Advertisement

Evaluating Capital Projects and Budget Decisions

  • Aman KhanEmail author
Chapter

Abstract

Each year governments receive more funding requests for capital projects from various agencies and departments than the governments can realistically undertake. This makes it necessary for the decision makers to carefully evaluate each project before deciding which ones to accept and which ones to reject. Whether the projects are selected independently or in conjunction with other projects, each must be justified, first and foremost, on the basis of the critical needs of the government. Additionally, the decision must take into consideration the resource base of the government and, more important, the costs and benefits the projects will produce for the government and the political jurisdiction it serves. This chapter discusses some of the commonly used methods for evaluating capital projects. Of the methods discussed here, cost-benefit analysis has been extensively used in government than any of other method because of its versatility and established history. Although not as common in government as they are in the private sector, the chapter also looks at risk and uncertainty associated with capital projects, as well as the measures to deal with the problems. Finally, the chapter concludes with a brief discussion on the need to use depreciation for capital assets.

References

  1. Abt, C. C. (1977). The Issue of Social Costs in Cost-Benefit Analysis of Surgery. In J. B. Bunker, B. A. Barnes, & F. Mosteller (Eds.), Costs, Risks and Benefits of Surgery (pp. 40–55). New York, NY: Oxford University Press.Google Scholar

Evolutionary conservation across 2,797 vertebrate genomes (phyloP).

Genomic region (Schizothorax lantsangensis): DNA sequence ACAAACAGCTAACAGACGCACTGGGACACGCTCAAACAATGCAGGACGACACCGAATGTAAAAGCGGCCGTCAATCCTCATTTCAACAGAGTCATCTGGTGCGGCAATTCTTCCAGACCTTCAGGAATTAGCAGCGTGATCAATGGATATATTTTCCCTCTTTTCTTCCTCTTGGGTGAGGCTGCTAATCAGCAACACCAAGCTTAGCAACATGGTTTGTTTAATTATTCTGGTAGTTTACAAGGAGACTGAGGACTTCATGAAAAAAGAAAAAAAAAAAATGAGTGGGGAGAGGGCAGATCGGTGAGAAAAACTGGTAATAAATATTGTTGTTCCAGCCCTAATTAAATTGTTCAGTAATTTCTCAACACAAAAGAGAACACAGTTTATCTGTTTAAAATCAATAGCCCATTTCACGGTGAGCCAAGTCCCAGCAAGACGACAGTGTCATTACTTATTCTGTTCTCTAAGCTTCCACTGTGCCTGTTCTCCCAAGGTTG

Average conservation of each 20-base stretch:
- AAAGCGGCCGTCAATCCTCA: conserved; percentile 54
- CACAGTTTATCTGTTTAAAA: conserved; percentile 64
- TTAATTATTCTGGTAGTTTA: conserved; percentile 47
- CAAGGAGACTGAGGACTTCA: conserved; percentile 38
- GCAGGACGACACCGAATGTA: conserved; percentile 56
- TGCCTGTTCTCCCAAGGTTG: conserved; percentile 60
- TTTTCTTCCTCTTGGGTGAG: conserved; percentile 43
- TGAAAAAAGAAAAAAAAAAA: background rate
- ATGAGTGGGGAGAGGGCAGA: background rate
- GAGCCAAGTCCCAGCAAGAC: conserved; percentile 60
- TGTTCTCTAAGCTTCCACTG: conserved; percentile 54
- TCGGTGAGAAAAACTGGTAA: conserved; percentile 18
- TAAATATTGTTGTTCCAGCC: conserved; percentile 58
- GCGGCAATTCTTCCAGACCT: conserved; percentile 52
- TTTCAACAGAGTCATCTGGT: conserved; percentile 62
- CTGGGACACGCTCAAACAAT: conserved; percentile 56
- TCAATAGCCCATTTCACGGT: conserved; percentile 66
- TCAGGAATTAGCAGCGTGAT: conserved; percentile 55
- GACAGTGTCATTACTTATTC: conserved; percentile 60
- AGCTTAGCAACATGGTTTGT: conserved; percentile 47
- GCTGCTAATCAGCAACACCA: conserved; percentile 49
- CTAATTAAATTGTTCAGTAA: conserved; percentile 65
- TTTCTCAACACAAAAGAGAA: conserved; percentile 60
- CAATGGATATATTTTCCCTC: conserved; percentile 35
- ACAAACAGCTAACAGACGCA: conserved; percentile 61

2. Arrow, K. (1959). Social Choice and Individual Values. New Haven, CT: Yale University Press.Google Scholar
  3. Gramlich, E. M. (1981). Benefit-Cost Analysis of Government Programs (pp. 98–100). Englewood Cliffs, NJ: Prentice-Hall.Google Scholar
  4. Mikesell, R. F. (1977). The Rate of Discount for Evaluating Public Projects. Washington, DC: American Enterprise Institute for Studies in Economic Policy.Google Scholar
  5. Mishan, E. J. (1981). Introduction to Normative Economics. New York, NY: Oxford University Press.Google Scholar
  6. Quade, E. S. (1982). Analysis for Public Decisions. New York, NY: North Holland.Google Scholar
  7. Thompson, M. S. (1982). Benefit-Cost Analysis for Program Evaluation (pp. 1–2). Beverly Hills, CA: Sage.Google Scholar

Copyright information

© The Author(s) 2019

Authors and Affiliations

  1. 1.Department of Political ScienceTexas Tech UniversityLubbockUSA

Personalised recommendations